“There are only four kinds of people in the world. Those who have been caregivers. Those who are currently caregivers. Those who will be caregivers, and those who will need a caregiver.” ~ Rosalyn Carter
What is a caregiver? What defines them? According to my favorite online dictionary, vocabulary.com, a caregiver is, “Someone who takes care of a very young, elderly, or ill person. If you make sure your ailing friend eats every day and is relatively comfortable, you are her caregiver. Being a caregiver is sometimes a paying job – a home health aid and a nurse in a hospital both work as caregivers. When a family member is ill, you may become a temporary caregiver, bringing hot soup and warm blankets.”
Caregivers also have a few distinct qualities like compassion, empathy, and integrity. They are people who often care more for their patient(or client) than they do for themselves. There is a passion inside them to help others with whatever they’re going thru. They are there thru thick and thin until the very end, literally.
Sometimes we get a bad reputation because not everyone who is a caregiver is honest. Far too many of these kinds of people steal things from their clients. Money, valuables, etc. Sometimes a person goes into the caregiving field to prey on the weakest among us. Thankfully they’re far and few between.
I have been on both sides of the fence – the caregiver and the employer. I had to find others to help care for my mom. Fortunately I knew then that not all caregivers are good.
I learned early on in my career of caregiving how important it is to have a positive attitude and to maintain the person’s independence and dignity. Let’s face it, most of us don’t ask for help let alone be dependent on another human to care for us. I’ve also learned that to be effective, the caregiver should have the ability to read their client. This way you know how much you can or can’t joke around with them or push them to care for themselves more.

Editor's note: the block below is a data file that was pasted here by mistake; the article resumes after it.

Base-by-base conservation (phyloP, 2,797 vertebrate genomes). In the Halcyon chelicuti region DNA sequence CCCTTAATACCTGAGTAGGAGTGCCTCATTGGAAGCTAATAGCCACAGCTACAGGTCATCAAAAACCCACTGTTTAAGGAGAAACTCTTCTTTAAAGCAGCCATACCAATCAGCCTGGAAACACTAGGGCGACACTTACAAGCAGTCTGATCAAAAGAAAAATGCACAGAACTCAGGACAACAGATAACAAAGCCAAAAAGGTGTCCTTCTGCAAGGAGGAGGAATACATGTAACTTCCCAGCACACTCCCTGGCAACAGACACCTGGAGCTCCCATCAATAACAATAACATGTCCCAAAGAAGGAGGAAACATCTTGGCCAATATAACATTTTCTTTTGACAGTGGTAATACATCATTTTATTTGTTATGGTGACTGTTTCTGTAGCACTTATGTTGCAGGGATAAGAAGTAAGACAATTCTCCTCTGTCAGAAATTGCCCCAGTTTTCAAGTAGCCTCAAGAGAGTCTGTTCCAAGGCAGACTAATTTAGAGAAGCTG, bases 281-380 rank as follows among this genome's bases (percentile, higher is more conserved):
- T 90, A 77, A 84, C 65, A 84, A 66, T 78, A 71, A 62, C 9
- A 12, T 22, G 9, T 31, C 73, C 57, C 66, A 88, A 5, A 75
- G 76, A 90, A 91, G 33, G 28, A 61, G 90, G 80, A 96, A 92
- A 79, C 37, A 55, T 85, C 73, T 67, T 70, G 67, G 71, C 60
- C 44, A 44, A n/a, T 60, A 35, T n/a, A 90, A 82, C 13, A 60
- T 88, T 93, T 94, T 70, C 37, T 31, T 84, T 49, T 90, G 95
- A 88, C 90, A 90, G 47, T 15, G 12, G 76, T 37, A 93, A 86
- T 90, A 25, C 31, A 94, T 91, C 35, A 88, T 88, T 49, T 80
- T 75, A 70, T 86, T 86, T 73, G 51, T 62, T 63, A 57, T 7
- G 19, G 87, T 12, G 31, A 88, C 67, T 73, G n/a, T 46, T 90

In my 15+ years of caregiving I have had the pleasure of taking care of many different types of people in different stages of life. The hardest client to care for is the one you get to know well who goes into the end stages of their life. I’ve been privileged to make them as comfortable as possible and I’ve even held their hand as they pass away.
Perhaps the best reward was what one client did in her final hours. I was working the evening shift and she was very restless. I set a chair next to her bed and held her hand while comforting her and trying to alleviate her anxiety. When I got up to fix her pillow she asked me to come closer, so I bent over more. In her most lucid state that evening, she put her hand on my cheek and simply said, “I love you. Thank you.” That moment was worth more than a paycheck any day.
Thought for the day: Caring for another person can be the most heartwarming experience, however it can be heartbreaking too. It truly does take a special kind of person to do it well.
***Please be sure to read more of my posts